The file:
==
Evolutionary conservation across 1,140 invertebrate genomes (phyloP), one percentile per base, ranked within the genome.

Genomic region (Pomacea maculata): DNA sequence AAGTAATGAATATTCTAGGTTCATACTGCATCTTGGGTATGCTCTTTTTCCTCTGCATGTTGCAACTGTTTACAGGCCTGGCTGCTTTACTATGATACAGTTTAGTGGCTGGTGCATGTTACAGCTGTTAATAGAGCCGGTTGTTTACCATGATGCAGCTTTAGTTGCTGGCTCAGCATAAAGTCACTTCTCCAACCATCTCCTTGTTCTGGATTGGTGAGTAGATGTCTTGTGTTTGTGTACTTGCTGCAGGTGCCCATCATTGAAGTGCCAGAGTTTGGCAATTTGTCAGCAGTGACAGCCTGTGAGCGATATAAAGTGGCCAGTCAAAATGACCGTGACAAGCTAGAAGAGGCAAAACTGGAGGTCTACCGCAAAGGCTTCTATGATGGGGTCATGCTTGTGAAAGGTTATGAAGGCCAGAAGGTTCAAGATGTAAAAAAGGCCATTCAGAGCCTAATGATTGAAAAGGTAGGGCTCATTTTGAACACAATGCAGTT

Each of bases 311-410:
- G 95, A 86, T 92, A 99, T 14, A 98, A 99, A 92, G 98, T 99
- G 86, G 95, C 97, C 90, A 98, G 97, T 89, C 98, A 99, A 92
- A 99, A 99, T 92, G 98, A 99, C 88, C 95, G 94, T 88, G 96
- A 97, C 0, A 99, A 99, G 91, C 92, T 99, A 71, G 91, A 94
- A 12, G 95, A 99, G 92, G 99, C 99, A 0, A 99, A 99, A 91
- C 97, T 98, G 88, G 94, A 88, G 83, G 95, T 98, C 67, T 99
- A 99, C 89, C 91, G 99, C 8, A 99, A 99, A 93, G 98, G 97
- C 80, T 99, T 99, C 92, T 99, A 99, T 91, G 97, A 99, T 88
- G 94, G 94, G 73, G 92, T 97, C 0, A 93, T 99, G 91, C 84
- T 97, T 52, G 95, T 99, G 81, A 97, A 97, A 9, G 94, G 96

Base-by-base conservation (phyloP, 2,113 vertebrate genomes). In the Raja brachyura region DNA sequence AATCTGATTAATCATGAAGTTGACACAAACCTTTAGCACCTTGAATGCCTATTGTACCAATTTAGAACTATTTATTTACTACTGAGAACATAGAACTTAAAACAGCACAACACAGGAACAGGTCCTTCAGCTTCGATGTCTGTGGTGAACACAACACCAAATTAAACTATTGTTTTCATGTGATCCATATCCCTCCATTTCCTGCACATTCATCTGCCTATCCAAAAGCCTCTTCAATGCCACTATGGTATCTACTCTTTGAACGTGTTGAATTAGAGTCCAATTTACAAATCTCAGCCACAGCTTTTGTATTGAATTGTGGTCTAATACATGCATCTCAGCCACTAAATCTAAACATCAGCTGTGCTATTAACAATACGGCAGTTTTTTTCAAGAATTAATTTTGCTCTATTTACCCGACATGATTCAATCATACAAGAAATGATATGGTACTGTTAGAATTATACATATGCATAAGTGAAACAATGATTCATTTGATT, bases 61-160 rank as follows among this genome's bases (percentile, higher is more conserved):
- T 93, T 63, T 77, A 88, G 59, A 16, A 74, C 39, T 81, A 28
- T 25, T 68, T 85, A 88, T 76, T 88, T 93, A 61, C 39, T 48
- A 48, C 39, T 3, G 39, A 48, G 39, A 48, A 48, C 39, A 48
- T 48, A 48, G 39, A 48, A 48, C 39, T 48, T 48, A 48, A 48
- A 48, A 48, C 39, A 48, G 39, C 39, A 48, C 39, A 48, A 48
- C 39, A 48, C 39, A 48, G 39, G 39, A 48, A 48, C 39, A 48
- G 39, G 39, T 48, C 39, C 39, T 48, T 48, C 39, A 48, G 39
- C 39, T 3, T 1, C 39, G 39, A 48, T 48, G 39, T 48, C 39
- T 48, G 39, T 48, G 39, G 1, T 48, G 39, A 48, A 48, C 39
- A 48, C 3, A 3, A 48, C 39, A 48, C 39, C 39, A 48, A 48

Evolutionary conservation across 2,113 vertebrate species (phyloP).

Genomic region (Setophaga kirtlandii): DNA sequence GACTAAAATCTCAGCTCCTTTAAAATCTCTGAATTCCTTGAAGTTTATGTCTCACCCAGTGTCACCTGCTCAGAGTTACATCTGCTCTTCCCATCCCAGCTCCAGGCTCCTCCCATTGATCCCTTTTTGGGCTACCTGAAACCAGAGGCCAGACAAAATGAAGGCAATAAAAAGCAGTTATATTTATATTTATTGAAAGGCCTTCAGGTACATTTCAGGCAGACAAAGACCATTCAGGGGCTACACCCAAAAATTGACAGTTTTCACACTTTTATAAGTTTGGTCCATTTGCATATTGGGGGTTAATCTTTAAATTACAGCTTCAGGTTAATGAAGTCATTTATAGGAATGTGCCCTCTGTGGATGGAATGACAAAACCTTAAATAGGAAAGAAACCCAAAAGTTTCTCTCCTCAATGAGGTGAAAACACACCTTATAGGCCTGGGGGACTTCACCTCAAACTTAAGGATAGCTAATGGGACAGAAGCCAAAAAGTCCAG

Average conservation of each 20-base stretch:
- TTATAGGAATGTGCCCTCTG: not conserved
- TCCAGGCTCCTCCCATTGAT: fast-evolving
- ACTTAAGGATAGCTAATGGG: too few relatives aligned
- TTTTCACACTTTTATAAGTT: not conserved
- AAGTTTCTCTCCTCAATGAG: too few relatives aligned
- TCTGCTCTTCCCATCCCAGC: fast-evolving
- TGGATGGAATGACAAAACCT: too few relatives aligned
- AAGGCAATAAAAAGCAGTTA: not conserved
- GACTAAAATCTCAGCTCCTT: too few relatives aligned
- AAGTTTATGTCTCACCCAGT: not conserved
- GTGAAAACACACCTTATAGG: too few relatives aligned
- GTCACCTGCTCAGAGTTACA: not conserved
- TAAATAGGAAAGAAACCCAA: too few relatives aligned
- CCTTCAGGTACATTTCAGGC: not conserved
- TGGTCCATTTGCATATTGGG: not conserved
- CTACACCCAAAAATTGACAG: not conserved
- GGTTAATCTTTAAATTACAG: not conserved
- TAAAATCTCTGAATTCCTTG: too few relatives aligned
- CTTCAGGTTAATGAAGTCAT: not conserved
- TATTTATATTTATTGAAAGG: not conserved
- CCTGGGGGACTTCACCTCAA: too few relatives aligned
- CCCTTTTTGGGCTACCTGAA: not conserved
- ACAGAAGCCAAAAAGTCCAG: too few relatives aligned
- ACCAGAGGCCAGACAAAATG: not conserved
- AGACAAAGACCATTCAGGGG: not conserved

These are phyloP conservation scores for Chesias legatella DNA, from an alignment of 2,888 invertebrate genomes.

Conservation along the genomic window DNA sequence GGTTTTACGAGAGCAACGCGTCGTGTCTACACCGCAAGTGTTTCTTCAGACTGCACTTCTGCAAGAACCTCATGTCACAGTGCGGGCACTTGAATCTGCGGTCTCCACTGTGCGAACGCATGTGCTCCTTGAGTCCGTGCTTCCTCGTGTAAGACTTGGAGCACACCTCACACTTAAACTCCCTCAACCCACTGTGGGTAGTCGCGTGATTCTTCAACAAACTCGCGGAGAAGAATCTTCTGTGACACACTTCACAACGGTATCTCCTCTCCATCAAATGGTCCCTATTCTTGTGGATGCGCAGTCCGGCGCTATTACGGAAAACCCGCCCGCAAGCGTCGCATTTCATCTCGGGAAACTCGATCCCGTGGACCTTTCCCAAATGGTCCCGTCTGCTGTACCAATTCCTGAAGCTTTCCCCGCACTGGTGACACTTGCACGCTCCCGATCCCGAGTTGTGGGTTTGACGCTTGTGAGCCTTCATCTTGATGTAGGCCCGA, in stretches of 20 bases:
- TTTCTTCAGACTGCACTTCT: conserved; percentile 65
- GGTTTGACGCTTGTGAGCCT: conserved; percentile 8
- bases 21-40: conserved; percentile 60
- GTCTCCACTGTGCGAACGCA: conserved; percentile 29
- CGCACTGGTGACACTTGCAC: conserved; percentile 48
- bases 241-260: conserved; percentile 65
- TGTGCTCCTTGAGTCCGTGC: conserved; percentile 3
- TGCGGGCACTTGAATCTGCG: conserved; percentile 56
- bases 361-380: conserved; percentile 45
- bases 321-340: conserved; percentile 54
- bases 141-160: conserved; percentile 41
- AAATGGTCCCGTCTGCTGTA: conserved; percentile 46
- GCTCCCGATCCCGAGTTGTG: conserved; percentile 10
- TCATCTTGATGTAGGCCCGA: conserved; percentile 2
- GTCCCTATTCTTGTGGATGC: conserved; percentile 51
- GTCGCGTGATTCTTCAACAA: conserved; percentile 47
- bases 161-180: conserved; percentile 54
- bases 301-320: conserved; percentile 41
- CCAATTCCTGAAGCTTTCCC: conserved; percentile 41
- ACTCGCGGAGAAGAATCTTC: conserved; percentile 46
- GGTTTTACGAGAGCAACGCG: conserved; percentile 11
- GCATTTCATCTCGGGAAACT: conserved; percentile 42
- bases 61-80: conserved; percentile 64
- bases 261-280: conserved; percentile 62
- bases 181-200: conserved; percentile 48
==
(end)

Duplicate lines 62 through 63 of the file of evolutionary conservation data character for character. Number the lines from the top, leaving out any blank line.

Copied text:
- TGCGGGCACTTGAATCTGCG: conserved; percentile 56
- bases 361-380: conserved; percentile 45